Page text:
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mortgage refy question

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challenger73
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mortgage refy question  Reply with quote  

Have 3 loans as of now house 18,775 @ 5 flat.
home equity 4,875 at 4.65
onther smaller home equity owing less than 1,000 at about the same rate as the other. Have a chance to get 2.99, 10 year minimum loan, 30 max
NO fees.
thinking about combining all 3 loans or atleast 2.
Ive been paying an extra 500 a month on the principal of the home for a few years now....knocking it dwn from over35k to the current 18,755. Im scheduled to be paid off at this rate in roughly 16 months maybe 18 tops..... the home equitys, i pay strictly the base payment. Any advice if its even worth messin with with such a short time to pay on all of them, especially with my extra principal contribution on the mortage....thank you
Post Wed Jul 24, 2013 2:49 pm
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oldguy
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Personally, I would refi the house for 30 years at about 4% or 4.5% fixed. An 80% loan, maybe $100,000. Payments would be about $475/m.

US mortgage money is among the cheapest capital in the world, all other nations require 'resets' eery few years, but in the US you can get a fixed rate that is locked for 30 yrs. And 4% is at a lifetime low for most of us (I'm 74, lowest I've seen). Hard to pass up.

And then put that inexpensive capital to work for you in a wealth-building program. Rule of 72, earn 8%, double in 9 years. So $200,000 in 2022, $400,000 in 2031, $800,000 on 2040, and so on. Very Happy

But that's just me, lol - most folks will disagree. Very Happy
Post Wed Jul 24, 2013 3:43 pm
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challenger73
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and why do they disagree old guy?
Post Wed Jul 24, 2013 4:38 pm
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oldguy
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quote:
and why do they disagree


The concept is to borrow longterm money at 4% and invest it at 11% (the historic average of stocks). Most people consider it 'fool hardy & riduculas' to put a mortgage on a paid-for house and use that money to "play the market". It simply doesn't sit well with most people.

In fact, during my engineering career, I learned not to make that a lunch topic at work - I kept my mouth zipped about my investing so that I didn't have to continually defend myself. Very Happy

But obviously it adds risk. First I had to put my houses on the line. Second, I have to be in the stock market and be willing to make 20, 25, and 30 year commitments. Becoming wealthy requires patience, you can't just jump in and out - and you have to be able to resist the temptation to try the 'get rich quick' schemes.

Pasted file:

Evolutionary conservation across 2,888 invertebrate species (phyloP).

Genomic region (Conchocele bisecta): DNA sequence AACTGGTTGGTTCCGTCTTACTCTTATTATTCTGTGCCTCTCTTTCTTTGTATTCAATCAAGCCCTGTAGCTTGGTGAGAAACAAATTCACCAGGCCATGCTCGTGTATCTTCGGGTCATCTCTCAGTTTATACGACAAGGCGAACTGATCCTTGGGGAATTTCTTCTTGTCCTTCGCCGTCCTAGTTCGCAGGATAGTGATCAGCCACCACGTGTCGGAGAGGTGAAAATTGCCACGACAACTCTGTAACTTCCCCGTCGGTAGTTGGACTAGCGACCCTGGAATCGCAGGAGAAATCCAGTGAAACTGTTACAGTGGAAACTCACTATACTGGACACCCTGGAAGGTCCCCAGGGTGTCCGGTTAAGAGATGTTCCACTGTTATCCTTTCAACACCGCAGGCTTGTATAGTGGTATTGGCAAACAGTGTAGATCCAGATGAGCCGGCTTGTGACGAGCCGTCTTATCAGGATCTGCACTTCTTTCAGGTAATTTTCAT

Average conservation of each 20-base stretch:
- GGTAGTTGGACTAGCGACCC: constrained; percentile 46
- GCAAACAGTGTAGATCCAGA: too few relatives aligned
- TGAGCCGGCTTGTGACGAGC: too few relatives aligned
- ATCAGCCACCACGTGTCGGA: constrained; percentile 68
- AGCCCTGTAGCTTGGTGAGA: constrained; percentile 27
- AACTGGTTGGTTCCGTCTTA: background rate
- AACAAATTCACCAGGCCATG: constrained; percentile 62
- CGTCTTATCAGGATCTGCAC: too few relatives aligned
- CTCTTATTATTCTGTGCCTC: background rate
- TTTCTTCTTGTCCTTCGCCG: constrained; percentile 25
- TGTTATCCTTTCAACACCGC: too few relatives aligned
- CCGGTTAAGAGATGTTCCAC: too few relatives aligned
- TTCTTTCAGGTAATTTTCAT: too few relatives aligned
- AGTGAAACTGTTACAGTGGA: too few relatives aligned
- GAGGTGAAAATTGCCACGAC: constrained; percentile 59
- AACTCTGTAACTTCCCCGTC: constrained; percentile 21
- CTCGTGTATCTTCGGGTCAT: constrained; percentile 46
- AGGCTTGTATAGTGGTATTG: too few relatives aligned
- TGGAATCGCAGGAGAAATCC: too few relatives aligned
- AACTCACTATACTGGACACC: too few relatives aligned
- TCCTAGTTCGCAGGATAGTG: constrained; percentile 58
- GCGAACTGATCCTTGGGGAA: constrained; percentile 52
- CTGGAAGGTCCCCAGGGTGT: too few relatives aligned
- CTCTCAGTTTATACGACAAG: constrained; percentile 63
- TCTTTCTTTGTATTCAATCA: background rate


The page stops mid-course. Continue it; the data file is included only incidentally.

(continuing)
Post Wed Jul 24, 2013 5:25 pm
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challenger73
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I agree it may not be for everyone, thats not a risk taker like myself. It looks good on print. I guess im in that catagory of non risktakers, in my pay scale thats constantly changing..its hard for me to make that step. Being in your 70's now...did you enjoy your life along the way to your wealth goal though? thats all that matters in life to me, Not how much you have at the end, moneys important as we all know. Happiness is the key IMO
Post Wed Jul 24, 2013 5:37 pm
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oldguy
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quote:
Being in your 70's now...did you enjoy your life along the way to your wealth goal though?


Yes, very much so - good marriage, nice kids, good health, lots of fun.


quote:
thats all that matters in life to me, Not how much you have at the end, moneys important as we all know. Happiness is the key IMO


I think 'contented' is a better description than happy. Being happy plus being pleased with your successes equals 'contented'.
Post Wed Jul 24, 2013 10:18 pm
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challenger73
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Good I'm glad.....I always enjoy your input
Post Thu Jul 25, 2013 3:17 am
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norrisgallagher45
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If you are in the process of mortgage refinancing, careful comparison shopping will help you avoid 90% of the mistakes homeowners make. Lenders have clever ways of disguising their markup and junk fees; if you learn to recognize these, you can save yourself thousands of dollars when mortgage refinancing. Here is a list of several questions you need answered when comparison shopping for the best mortgage loan.
Post Tue Aug 20, 2013 9:43 am
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